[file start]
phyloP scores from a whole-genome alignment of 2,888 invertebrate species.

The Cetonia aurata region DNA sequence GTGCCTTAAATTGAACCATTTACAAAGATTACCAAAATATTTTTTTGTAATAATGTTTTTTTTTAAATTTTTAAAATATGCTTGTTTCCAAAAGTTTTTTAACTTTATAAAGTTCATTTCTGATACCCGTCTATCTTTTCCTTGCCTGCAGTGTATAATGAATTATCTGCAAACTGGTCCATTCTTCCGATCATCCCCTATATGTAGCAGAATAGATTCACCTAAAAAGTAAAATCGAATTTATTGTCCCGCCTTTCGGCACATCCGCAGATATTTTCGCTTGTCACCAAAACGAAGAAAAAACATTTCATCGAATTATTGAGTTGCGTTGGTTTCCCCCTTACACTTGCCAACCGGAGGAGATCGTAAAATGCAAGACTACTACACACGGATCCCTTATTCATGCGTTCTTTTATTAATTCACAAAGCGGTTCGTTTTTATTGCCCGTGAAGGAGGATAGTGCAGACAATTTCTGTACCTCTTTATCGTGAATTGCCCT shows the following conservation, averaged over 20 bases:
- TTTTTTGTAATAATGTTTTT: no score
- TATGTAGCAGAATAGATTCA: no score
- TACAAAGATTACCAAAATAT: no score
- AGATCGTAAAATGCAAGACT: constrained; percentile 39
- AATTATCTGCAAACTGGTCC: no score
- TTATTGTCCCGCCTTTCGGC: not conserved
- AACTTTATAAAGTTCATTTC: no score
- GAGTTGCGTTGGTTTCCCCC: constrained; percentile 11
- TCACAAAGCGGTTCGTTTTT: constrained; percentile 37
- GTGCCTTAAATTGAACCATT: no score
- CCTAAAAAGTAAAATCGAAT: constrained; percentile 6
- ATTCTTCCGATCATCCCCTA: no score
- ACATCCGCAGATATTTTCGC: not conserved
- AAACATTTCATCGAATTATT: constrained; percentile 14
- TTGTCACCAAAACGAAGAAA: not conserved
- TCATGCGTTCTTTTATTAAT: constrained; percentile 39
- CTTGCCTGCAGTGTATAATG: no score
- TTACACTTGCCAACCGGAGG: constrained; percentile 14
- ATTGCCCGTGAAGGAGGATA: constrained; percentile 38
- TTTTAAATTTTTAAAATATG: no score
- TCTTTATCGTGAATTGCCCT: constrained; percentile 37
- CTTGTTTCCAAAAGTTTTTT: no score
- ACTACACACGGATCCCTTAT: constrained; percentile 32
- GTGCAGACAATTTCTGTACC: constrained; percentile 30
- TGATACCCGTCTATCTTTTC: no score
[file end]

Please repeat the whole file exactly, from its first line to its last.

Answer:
phyloP scores from a whole-genome alignment of 2,888 invertebrate species.

The Cetonia aurata region DNA sequence GTGCCTTAAATTGAACCATTTACAAAGATTACCAAAATATTTTTTTGTAATAATGTTTTTTTTTAAATTTTTAAAATATGCTTGTTTCCAAAAGTTTTTTAACTTTATAAAGTTCATTTCTGATACCCGTCTATCTTTTCCTTGCCTGCAGTGTATAATGAATTATCTGCAAACTGGTCCATTCTTCCGATCATCCCCTATATGTAGCAGAATAGATTCACCTAAAAAGTAAAATCGAATTTATTGTCCCGCCTTTCGGCACATCCGCAGATATTTTCGCTTGTCACCAAAACGAAGAAAAAACATTTCATCGAATTATTGAGTTGCGTTGGTTTCCCCCTTACACTTGCCAACCGGAGGAGATCGTAAAATGCAAGACTACTACACACGGATCCCTTATTCATGCGTTCTTTTATTAATTCACAAAGCGGTTCGTTTTTATTGCCCGTGAAGGAGGATAGTGCAGACAATTTCTGTACCTCTTTATCGTGAATTGCCCT shows the following conservation, averaged over 20 bases:
- TTTTTTGTAATAATGTTTTT: no score
- TATGTAGCAGAATAGATTCA: no score
- TACAAAGATTACCAAAATAT: no score
- AGATCGTAAAATGCAAGACT: constrained; percentile 39
- AATTATCTGCAAACTGGTCC: no score
- TTATTGTCCCGCCTTTCGGC: not conserved
- AACTTTATAAAGTTCATTTC: no score
- GAGTTGCGTTGGTTTCCCCC: constrained; percentile 11
- TCACAAAGCGGTTCGTTTTT: constrained; percentile 37
- GTGCCTTAAATTGAACCATT: no score
- CCTAAAAAGTAAAATCGAAT: constrained; percentile 6
- ATTCTTCCGATCATCCCCTA: no score
- ACATCCGCAGATATTTTCGC: not conserved
- AAACATTTCATCGAATTATT: constrained; percentile 14
- TTGTCACCAAAACGAAGAAA: not conserved
- TCATGCGTTCTTTTATTAAT: constrained; percentile 39
- CTTGCCTGCAGTGTATAATG: no score
- TTACACTTGCCAACCGGAGG: constrained; percentile 14
- ATTGCCCGTGAAGGAGGATA: constrained; percentile 38
- TTTTAAATTTTTAAAATATG: no score
- TCTTTATCGTGAATTGCCCT: constrained; percentile 37
- CTTGTTTCCAAAAGTTTTTT: no score
- ACTACACACGGATCCCTTAT: constrained; percentile 32
- GTGCAGACAATTTCTGTACC: constrained; percentile 30
- TGATACCCGTCTATCTTTTC: no score